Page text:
Coping With the Gods: Wayward Readings in Greek Theology

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BRILL, May 10, 2011 - Religion - 593 pages
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Inspired by a critical reconsideration of current monolithic approaches to the study of Greek religion, this book argues that ancient Greeks displayed a disquieting capacity to validate two (or more) dissonant, if not contradictory, representations of the divine world in a complementary rather than mutually exclusive manner. From this perspective the six chapters explore problems inherent in: order vs. variety/chaos in polytheism, arbitrariness vs. justice in theodicy, the peaceful co-existence of mono- and polytheistic theologies, human traits in divine imagery, divine omnipotence vs. limitation of power, and ruler cult. Based on an intimate knowledge of ancient realia and literary testimonia the book stands out for its extensive application of relevant perceptions drawn from cultural anthropology, theology, cognitive science, psychology, and linguistics.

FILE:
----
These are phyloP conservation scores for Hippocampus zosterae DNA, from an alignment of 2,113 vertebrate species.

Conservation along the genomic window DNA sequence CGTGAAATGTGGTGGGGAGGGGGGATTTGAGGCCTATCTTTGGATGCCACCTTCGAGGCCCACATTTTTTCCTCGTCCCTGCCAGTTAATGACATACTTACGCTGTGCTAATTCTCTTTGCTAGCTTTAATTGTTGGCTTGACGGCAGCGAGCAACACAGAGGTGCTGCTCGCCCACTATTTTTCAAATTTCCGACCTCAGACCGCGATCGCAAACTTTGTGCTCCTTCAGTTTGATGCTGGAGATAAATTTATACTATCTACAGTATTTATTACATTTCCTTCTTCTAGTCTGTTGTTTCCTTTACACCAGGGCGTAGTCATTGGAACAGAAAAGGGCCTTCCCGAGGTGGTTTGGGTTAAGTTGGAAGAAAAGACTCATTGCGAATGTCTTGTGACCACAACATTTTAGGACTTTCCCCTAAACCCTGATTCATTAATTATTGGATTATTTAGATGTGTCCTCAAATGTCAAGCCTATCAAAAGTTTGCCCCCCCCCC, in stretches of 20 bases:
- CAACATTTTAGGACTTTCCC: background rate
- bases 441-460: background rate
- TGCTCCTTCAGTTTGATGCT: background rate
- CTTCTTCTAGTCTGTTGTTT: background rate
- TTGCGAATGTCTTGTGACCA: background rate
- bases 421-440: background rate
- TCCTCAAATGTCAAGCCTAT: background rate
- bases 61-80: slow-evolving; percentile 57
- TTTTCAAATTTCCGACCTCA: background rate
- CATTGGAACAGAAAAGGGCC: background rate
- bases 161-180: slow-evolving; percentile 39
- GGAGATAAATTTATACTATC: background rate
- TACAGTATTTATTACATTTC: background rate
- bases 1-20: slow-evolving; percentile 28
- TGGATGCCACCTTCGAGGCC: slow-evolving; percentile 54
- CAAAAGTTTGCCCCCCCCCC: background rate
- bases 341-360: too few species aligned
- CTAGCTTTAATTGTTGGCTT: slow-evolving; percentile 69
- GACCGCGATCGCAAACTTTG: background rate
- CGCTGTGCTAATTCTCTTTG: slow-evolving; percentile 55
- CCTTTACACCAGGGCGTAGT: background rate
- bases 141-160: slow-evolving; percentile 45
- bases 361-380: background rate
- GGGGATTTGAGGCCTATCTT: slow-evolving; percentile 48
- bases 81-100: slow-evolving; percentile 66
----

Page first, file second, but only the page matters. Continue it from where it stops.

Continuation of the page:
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Contents

Introduction
1
Chapter One Many Gods Complications of Polytheism
23
Chapter Two The Gods Divine Justice or Divine Arbitrariness?
151
Chapter Three One God Three Greek Experiments in Oneness
239
Chapter Four A God Why is Hermes Hungry?
309
Chapter Five God the Question of Divine Omnipotence
379
Chapter Six Playing the God did the Greeks Believe in the Divinity of their Rulers?
439
Epilogue
493
Appendices
499
Bibliography
561
Index of Passages Cited
577
Greek Words
584
General Index
587
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About the author (2011)

Henk S. Versnel, Ph.D. (1970) in Classics (Leiden), is Emeritus Professor in Ancient History (University Leiden). He has published extensively on Greek and Roman myth, ritual, magic and religion, including two volumes on "Inconsistencies in Greek and Roman Religion" (Brill, 1990 and 1993).

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